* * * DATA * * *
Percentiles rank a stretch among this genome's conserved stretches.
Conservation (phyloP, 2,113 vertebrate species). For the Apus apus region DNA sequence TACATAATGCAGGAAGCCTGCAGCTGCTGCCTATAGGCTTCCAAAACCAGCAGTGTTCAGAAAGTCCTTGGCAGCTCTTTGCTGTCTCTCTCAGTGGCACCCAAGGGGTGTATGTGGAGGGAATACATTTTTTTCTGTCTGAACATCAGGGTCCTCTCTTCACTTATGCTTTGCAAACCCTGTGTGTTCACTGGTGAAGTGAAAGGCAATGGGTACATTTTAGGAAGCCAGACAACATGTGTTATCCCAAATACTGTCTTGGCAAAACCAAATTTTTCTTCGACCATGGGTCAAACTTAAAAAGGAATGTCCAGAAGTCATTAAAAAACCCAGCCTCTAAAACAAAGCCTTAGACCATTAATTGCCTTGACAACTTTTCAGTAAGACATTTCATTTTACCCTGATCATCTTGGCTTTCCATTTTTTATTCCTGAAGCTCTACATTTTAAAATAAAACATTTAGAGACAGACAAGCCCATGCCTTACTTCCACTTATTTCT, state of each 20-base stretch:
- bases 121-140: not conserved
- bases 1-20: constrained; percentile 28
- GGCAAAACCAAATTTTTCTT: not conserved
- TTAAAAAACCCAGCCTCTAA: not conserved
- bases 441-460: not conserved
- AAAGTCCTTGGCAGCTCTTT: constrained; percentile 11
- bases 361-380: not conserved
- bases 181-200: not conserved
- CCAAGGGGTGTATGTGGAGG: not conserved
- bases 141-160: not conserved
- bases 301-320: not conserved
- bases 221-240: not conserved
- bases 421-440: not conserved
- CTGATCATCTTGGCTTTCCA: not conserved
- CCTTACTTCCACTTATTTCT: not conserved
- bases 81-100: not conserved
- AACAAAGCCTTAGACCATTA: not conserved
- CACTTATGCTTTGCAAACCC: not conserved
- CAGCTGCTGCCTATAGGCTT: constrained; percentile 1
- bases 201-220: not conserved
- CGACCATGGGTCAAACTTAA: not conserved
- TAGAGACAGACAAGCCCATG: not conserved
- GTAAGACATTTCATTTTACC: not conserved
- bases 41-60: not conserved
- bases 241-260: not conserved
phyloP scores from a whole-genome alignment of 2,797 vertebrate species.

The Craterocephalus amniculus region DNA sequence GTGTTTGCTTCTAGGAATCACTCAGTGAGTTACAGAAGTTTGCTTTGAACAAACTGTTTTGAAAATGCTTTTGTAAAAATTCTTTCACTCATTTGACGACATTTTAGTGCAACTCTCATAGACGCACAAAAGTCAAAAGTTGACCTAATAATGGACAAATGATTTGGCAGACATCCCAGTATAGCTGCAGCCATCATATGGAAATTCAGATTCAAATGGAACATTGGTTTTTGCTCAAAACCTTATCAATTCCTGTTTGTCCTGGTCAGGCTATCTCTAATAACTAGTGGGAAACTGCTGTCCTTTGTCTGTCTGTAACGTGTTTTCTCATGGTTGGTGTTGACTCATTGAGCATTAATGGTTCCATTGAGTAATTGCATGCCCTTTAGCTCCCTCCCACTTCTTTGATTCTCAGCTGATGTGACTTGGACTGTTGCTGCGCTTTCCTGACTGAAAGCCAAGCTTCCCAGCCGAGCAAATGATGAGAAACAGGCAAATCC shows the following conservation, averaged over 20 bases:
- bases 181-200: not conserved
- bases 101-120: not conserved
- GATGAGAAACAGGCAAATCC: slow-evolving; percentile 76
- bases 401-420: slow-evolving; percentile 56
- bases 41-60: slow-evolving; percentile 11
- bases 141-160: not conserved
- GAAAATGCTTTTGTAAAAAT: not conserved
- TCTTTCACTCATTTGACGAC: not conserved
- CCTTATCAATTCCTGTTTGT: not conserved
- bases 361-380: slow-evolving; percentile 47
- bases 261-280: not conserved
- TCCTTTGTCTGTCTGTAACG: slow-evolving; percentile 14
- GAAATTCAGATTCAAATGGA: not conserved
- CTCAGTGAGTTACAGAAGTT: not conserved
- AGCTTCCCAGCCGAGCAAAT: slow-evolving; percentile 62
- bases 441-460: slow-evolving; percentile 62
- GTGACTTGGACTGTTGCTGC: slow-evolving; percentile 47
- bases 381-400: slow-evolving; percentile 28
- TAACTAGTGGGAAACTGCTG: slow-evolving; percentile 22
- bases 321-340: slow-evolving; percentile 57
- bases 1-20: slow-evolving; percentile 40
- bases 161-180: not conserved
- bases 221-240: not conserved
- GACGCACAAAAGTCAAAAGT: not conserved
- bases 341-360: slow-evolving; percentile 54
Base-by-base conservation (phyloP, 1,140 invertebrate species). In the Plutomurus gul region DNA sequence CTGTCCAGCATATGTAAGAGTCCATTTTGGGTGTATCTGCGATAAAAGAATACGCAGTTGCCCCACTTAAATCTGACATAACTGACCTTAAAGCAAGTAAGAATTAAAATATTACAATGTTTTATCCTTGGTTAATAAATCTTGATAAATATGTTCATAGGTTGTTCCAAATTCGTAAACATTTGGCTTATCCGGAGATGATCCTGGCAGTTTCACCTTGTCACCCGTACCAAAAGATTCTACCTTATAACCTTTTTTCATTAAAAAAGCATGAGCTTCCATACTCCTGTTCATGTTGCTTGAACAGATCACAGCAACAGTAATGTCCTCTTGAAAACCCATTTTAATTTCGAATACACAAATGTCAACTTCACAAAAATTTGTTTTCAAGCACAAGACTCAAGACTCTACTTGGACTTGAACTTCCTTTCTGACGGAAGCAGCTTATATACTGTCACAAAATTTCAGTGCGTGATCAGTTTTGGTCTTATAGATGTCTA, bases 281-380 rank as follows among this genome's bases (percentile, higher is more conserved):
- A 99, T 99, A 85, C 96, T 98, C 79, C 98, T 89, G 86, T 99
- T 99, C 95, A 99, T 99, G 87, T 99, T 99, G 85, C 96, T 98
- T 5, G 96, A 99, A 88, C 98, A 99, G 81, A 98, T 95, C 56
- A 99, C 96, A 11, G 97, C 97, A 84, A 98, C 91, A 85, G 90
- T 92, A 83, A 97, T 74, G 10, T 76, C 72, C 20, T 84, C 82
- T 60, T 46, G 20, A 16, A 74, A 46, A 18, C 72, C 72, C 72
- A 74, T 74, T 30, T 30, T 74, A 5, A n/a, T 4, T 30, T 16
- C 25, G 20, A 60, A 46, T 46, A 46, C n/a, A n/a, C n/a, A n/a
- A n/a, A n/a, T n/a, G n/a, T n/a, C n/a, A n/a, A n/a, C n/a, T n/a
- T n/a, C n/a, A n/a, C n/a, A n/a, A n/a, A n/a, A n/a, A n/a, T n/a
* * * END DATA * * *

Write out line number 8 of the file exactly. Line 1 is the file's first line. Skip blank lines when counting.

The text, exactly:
- AAAGTCCTTGGCAGCTCTTT: constrained; percentile 11